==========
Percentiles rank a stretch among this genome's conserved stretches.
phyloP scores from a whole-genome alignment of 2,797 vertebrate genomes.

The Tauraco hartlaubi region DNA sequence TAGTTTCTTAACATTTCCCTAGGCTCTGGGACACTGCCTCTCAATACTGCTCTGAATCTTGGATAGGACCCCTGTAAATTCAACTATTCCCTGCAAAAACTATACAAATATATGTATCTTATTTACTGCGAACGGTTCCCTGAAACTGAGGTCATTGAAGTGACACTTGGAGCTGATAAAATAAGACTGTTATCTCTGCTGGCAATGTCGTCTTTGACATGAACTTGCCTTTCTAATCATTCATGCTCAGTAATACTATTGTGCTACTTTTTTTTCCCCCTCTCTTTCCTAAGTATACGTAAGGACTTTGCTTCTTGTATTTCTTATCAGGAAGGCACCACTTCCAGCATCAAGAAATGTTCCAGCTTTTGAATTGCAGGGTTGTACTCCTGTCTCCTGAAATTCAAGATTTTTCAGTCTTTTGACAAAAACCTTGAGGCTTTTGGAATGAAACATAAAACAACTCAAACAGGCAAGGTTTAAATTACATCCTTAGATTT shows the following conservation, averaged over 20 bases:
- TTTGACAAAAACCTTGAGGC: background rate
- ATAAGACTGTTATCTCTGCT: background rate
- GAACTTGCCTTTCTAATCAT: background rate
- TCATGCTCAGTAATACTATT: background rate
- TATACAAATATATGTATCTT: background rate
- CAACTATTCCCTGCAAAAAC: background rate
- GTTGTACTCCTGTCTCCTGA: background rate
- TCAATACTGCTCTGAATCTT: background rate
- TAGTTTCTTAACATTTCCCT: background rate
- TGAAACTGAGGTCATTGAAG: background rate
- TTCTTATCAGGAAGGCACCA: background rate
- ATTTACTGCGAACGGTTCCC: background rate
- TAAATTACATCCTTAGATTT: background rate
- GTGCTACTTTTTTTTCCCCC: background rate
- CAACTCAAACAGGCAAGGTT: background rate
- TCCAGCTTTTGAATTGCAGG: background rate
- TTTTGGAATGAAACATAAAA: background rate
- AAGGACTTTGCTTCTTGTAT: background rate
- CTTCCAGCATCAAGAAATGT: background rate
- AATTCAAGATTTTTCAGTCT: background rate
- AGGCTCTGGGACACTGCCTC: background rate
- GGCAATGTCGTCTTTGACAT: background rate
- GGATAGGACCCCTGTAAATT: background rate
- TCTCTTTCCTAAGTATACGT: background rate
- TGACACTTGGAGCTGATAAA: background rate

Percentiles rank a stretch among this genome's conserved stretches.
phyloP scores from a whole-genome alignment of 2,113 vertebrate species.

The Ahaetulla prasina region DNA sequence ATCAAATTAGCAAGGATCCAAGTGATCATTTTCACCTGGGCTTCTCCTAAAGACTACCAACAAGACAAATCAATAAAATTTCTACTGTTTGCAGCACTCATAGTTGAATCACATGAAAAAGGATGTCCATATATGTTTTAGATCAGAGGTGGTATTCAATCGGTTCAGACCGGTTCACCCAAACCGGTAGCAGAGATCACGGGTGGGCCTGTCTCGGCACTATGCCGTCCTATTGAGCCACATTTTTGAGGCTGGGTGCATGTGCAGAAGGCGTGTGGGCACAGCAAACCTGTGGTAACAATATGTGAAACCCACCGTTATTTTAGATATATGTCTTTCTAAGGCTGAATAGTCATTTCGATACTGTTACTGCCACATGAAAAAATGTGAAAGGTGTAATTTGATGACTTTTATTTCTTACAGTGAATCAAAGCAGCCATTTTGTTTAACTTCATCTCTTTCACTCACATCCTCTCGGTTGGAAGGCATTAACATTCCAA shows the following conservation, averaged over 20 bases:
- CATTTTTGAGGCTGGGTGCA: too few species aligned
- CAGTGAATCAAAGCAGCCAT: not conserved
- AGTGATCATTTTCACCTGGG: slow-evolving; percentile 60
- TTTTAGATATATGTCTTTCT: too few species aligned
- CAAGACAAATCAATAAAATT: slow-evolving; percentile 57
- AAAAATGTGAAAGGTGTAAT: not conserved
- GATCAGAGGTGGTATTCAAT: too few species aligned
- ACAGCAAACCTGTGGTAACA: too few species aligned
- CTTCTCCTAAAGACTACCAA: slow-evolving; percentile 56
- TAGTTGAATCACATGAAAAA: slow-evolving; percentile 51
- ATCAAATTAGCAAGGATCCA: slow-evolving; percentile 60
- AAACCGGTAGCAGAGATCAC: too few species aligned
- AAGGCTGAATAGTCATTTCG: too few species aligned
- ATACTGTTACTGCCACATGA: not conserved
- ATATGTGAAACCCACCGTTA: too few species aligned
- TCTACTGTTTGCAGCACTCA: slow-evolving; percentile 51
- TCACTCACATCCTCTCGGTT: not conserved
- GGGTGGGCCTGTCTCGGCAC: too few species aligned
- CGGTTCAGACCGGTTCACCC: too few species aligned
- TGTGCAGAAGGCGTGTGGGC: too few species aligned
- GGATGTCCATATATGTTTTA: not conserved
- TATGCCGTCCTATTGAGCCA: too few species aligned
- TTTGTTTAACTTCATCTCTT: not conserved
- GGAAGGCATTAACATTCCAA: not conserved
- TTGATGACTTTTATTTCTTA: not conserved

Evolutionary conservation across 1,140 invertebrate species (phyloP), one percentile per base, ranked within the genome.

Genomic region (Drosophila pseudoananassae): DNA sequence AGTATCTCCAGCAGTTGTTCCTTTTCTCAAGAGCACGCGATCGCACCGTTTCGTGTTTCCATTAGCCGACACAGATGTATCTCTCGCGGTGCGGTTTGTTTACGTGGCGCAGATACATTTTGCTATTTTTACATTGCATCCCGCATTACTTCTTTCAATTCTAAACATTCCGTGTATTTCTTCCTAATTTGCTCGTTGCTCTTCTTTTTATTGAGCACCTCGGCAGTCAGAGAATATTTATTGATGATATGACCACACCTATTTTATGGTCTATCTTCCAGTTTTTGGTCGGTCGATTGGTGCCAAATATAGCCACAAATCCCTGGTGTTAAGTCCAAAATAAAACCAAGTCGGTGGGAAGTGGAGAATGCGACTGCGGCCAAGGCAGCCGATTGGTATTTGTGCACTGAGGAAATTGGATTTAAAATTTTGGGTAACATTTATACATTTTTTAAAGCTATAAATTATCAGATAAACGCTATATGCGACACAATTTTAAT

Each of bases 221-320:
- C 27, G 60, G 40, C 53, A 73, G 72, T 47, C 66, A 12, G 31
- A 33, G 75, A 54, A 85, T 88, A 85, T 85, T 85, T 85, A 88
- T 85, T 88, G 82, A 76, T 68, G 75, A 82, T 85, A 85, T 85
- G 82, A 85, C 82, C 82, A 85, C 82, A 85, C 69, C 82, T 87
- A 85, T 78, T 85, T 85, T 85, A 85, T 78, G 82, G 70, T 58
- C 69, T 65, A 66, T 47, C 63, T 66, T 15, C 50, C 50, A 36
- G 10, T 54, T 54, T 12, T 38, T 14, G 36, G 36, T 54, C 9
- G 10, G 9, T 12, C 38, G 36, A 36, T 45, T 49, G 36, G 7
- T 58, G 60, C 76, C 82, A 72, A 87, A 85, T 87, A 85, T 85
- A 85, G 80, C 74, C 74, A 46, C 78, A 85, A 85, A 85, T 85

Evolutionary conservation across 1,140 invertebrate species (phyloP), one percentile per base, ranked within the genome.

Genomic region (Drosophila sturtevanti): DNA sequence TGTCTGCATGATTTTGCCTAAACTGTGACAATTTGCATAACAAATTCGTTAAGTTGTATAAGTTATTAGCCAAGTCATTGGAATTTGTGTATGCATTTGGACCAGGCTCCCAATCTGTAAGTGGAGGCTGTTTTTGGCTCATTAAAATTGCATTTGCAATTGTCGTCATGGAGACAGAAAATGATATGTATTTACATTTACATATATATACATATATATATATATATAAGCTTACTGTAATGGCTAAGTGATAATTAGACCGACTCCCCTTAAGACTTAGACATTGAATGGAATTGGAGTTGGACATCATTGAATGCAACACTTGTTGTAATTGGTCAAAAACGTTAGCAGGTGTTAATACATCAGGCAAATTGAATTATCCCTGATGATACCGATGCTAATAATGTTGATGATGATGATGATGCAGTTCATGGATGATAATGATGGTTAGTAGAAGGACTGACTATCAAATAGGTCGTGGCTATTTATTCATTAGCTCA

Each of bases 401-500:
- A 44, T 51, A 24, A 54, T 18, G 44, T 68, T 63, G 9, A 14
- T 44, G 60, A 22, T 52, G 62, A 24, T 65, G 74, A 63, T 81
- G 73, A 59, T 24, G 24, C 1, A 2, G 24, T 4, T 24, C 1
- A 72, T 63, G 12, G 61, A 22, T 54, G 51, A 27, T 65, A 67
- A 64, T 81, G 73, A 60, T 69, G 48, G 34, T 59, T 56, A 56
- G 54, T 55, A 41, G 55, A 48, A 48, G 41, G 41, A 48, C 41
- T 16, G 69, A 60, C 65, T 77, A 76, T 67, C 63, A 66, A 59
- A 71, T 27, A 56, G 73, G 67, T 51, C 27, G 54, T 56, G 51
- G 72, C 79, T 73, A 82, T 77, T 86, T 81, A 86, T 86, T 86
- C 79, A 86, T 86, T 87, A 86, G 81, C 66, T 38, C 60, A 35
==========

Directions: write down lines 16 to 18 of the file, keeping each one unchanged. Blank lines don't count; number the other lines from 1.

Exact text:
- TAAATTACATCCTTAGATTT: background rate
- GTGCTACTTTTTTTTCCCCC: background rate
- CAACTCAAACAGGCAAGGTT: background rate